BitLicense Part 1 - Can Poorly Thought Out Regulation Drive the US Economy Back into the Dark Ages?
An Op-Ed piece penned by Veritaseum Chief Contracts Officer, Matt Bogosian
This past weekend (despite American Airlines' best efforts), Reggie and I made it to the Second Annual North American Bitcoin Conference in Chicago. While there were some very creative (and very ambitious) ideas on how to try to realize the disruptive Bitcoin protocol, one of the predominant topics of discussion was New York Superintendent of Financial Services Benjamin Lawsky's proposed Bitcoin regulations (the BitLicense proposal) - percieved by many participants at the event as an apparent attempt to regulate Bitcoin out of existence.
Even assuming that the entities sought to be regulated under the (seemingly draconian) BitLicens[ing] proposal qualify as "financial services institutions" (which I think is tenuous and highly debatable), to say that the proposal is in violation of New York's statutory mandate, "[t]o encourage, promote and assist ... other financial services institutions to effectively and productively locate, operate, employ, grow, remain, and expand in New York state ... [and] ... [t]o establish a modern system of regulation, rule making and adjudication that is responsive ... to the needs of the state's consumers and residents," (NY Fin. Svcs. Law, § 102(a), emphasis mine), is not only an understatement, it's probably totally irrelevant. Courts typically (and perhaps frustratingly) don't second guess legislators and regulators on whether their laws have any correlation to any stated goals, even if those laws have the exact opposite effect of what was alleged as intended. Instead, courts leave that to the voters, effectively saying, "If you don't like the law, change the legislator," and we all know how effective that is.
In other words, Orwell was (still) right. The stated purpose of BitLicenses is not corollary to the apparent purpose - which is to maintain the status quo. Status quote doesn't contemplate disruptive innovations like the blockchain. Unless and until a higher authority intervenes (with higher authority potentially defined as you - the reader, the consituency and particularly the avid and concerned social media user) Lawsky's proposal, if achieved, will quite likely end (or at least drive underground) the most significant economic and technological breakthrough known to this century, not only in New York, but very likely the United States.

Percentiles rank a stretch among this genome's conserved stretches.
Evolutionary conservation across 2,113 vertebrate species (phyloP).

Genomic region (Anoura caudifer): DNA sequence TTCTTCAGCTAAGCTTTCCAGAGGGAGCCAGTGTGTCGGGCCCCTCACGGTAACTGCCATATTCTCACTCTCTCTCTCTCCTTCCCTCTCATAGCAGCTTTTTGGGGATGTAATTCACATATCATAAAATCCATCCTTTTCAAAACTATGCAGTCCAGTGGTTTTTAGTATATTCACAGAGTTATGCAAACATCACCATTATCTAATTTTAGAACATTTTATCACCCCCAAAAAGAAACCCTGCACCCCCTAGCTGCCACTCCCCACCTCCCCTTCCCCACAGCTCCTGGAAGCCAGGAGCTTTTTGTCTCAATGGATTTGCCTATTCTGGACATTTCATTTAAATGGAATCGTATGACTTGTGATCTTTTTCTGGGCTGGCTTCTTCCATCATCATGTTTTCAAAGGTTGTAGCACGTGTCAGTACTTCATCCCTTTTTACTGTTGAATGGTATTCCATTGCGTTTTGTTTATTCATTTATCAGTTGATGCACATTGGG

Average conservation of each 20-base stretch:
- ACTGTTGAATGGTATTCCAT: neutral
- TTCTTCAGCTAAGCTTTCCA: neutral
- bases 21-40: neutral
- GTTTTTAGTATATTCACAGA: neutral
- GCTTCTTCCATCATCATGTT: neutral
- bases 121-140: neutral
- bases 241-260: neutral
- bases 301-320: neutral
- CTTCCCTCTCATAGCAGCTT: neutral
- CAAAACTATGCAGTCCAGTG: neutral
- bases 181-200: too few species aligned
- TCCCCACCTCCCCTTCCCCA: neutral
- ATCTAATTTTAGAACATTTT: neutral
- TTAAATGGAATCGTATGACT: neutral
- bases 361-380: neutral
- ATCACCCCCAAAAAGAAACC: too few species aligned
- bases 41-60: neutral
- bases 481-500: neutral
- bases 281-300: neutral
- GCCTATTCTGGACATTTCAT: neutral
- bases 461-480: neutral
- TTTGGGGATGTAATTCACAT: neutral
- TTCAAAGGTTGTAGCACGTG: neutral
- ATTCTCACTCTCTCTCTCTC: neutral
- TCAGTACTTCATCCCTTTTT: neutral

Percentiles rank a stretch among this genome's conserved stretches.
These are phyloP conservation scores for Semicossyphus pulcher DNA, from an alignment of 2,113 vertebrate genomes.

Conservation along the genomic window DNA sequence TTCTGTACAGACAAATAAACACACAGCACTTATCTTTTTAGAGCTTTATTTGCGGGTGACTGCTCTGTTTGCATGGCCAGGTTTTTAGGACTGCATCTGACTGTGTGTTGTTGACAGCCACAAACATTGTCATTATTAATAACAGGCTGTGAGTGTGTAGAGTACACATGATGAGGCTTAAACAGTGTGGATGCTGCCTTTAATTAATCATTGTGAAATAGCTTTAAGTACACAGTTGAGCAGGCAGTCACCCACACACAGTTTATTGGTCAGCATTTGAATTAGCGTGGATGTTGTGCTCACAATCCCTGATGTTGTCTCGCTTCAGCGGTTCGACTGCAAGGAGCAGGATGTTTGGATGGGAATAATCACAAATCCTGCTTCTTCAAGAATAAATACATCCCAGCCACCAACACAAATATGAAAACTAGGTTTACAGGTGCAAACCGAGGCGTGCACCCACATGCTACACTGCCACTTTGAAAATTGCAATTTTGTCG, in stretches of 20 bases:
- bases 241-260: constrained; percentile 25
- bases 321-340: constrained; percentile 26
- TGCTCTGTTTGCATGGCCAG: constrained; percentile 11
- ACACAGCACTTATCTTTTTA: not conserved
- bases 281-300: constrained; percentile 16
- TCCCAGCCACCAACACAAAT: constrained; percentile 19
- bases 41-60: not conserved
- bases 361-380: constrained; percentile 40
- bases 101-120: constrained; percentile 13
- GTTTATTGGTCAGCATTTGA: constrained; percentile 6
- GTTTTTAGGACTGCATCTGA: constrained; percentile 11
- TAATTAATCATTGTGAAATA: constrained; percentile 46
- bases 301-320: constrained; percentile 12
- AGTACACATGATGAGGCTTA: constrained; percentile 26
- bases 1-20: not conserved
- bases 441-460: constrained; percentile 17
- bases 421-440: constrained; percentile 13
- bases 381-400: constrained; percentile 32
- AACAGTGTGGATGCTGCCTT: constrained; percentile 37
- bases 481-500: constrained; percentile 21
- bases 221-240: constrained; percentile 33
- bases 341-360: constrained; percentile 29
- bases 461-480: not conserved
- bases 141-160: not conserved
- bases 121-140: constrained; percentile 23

Imagine if Lawsky had been Superintendent in 1994. Imagine that (for whatever reason) Lawsky felt compelled to frustrate the dissemination of another set of disruptive innovations known as the Internet Protocols.
By analogy, imagine that he proposed a regulatory scheme known as "PacketLicense", wherein anyone routing IP packets that arrived at or passed through devices located in or belonging to residents of New York had to acquire a PacketLicense (unless they were a New York bank, or a retailer incorporated in New York), which (in small part) involved fingerprinting everyone employed by the owner of the device, or any affiliate of that owner. In retrospect, we would laugh at its absurdity, and likely recoil in horror imagining the economic Armageddon such a regulation would cause.
But that is precisely what Lawsky is trying to do with the blockchain. Others have provided extensive treatment on various parts of the proposal. Over my next few posts, I will add my voice to that chorus by providing detailed analysis (and possible fixes) for some of the requirements that I find particularly bothersome. Stay tuned.
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